Modern Knighthoods Around the World

While the British Honours List may be one of the most famous and headline-grabbing appointments of modern knighthoods, it is by no means the only way to become a knight in contemporary society. 

While genuine orders of knights are much rarer than they were in the times of the legendary warriors on horseback, there are still a number of orders that continue to grant knighthoods today. 

For example, within the modern Christian Church, there are several orders, such as the Sovereign Military Order of Malta within the Roman Catholic Church, and the Order of Saint John within the Protestant Church. 

Coat of arms of the Knights of Malta
Sailko, CC BY-SA 3.0, via Wikimedia Commons

Branches of the Order of the Golden Fleece also exist in Spain and Austria, while France has an Order of the Legion of Honour, where outstanding citizens can attain a knighthood, or the rank of Chevalier, as it is known in French. 

Italy has a similar honour – the Order of the Star of Italian Solidarity, an unusual order that was originally created specifically for foreigners rather than the country’s own citizens. 

An Alternative Way to Become a Knight

While there are a number of ways you can become a knight today, they all share similar criteria for eligibility, i.e. that of notable works or service, usually over a lifetime.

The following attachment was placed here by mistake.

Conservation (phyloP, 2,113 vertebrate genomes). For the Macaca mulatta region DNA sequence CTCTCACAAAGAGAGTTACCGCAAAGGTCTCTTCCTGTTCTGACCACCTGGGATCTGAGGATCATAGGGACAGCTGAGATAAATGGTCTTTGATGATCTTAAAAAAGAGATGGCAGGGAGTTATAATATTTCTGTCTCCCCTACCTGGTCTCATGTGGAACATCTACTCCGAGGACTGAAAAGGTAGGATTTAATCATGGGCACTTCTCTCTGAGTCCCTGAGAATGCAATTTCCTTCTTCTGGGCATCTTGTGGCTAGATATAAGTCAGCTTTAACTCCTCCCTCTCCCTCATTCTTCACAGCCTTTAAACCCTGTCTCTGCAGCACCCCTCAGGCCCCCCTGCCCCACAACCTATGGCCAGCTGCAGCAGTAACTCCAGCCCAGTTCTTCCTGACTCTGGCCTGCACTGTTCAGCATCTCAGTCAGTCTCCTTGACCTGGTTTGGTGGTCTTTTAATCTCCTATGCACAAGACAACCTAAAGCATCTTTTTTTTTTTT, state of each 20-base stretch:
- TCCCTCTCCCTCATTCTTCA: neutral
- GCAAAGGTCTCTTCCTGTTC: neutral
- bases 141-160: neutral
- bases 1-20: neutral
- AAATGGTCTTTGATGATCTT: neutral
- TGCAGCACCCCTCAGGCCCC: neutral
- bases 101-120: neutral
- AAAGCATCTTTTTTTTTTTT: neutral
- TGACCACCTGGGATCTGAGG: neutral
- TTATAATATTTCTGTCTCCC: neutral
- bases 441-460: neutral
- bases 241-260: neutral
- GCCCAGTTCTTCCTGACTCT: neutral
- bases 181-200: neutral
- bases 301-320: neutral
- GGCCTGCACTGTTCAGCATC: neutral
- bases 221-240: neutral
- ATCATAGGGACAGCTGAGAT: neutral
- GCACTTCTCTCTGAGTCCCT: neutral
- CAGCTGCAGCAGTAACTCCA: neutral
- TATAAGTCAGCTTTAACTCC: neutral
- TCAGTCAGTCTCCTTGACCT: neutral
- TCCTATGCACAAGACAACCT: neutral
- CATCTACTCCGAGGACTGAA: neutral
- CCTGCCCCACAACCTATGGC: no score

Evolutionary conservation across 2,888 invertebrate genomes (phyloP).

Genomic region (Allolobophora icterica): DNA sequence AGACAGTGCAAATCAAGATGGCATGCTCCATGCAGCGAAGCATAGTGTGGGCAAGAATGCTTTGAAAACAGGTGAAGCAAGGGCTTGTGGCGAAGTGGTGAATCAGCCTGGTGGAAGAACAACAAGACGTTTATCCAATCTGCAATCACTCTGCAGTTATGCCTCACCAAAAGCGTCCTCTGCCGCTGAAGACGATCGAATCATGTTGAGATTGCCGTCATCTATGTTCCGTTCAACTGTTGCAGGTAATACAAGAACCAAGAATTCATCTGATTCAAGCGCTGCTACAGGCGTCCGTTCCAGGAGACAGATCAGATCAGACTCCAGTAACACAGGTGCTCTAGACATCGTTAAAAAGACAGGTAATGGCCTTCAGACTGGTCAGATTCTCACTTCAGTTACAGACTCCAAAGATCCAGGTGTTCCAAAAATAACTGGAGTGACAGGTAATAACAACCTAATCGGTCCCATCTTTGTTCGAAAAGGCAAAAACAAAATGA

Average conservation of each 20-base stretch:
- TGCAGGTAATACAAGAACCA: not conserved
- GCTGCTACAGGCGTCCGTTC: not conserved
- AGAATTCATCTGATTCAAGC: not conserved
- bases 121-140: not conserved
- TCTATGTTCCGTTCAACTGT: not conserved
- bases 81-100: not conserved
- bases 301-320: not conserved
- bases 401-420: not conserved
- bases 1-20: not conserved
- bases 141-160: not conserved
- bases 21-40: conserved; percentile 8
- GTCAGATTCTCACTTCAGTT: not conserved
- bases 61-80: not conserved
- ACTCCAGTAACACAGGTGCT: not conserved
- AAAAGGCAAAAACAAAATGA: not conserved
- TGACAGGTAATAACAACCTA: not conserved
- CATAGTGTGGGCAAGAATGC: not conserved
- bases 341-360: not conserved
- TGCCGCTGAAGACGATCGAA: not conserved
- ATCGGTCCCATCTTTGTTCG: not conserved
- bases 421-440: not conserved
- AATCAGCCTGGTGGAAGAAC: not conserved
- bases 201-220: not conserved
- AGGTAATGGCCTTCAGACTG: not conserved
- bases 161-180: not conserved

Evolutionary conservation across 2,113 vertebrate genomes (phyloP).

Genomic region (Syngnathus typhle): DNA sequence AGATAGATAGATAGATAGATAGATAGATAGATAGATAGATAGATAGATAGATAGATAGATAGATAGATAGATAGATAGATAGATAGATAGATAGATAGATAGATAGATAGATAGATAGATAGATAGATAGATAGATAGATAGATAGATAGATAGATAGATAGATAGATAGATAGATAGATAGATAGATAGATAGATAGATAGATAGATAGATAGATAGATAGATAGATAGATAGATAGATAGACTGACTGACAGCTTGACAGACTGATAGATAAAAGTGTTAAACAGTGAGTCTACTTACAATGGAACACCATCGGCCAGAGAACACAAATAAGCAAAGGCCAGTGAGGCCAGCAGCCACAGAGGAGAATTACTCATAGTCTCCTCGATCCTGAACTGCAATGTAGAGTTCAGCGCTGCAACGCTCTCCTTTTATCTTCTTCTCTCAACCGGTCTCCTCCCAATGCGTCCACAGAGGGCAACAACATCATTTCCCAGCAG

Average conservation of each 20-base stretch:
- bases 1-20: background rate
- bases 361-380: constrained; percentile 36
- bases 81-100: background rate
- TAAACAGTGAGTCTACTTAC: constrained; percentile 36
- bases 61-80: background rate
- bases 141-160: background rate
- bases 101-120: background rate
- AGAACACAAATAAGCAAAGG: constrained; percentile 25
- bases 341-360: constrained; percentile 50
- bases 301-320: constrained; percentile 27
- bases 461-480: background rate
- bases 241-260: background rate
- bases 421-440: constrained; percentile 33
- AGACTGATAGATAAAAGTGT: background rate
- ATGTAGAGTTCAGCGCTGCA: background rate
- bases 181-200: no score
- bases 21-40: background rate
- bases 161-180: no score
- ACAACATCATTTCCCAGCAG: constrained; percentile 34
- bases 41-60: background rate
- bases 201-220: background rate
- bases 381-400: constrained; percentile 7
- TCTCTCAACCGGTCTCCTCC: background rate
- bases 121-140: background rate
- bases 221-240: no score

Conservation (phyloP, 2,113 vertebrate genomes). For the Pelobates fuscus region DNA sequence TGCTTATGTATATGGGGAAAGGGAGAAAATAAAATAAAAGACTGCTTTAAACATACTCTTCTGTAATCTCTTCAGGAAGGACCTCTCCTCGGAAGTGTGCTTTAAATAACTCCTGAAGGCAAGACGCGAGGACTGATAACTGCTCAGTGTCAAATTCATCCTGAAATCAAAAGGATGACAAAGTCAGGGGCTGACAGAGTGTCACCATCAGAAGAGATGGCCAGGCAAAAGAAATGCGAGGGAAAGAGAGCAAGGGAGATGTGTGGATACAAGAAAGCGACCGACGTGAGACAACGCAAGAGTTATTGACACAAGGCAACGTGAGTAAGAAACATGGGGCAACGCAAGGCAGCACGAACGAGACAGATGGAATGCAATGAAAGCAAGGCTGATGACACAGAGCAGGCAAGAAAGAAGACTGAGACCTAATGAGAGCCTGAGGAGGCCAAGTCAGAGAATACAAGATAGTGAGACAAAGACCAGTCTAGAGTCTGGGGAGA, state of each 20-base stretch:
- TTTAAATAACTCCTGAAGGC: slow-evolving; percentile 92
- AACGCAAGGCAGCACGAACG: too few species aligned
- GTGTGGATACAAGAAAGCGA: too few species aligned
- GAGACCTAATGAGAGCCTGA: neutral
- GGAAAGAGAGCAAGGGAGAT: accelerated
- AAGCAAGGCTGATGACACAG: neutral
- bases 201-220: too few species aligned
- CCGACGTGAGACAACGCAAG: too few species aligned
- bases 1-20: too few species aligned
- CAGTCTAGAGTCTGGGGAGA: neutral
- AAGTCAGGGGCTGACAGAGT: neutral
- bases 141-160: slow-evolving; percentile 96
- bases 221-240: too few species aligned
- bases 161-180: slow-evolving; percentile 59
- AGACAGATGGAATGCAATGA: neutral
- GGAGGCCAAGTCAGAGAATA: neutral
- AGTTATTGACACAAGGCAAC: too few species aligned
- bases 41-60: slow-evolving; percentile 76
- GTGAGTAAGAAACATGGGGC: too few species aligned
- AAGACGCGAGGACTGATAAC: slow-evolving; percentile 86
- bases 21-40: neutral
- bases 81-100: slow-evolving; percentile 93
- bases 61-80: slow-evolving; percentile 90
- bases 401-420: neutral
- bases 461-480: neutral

This does mean that, in theory, anybody could rise to the rank of knighthood, through excellence or a significant contribution to society. 

Yet, for the majority of the population, this path might not be a viable option, or it may take much longer than they are prepared to wait. It also relies heavily on the approval and unpredictable choices of those in charge of the selection processes.  

Fortunately, there is another route to enjoying the rank and respect of being a modern-day Sir or Dame, and that is to follow in the footsteps of aspiring would-be nobles of old who took their fate into their own hands and purchased the title as a commercial transaction. 

Alongside the new knighthoods that are issued to the select few around the world, there still remains some ancient or historic titles – genuine noble titles from the aristocratic lines of the past – that are available to buy from a small number of reputable agents. 

The availability of these titles varies, as they are rarely offered for sale, but for those who desire the rank and esteem of this modern-day status symbol, it is possible to fast-track the path to attaining noble status, simply by sourcing the desired title from the appropriate provider. 

Whichever route you choose to follow, becoming a knight today guarantees a certain level of social esteem and interest from people in all walks of life. While we may no longer live in the times when aristocrats were regarded as a superior ruling class, the history of the nobility still lends an air of eminence and exclusivity that continues to carry weight in today’s society, and likely will for many generations to come.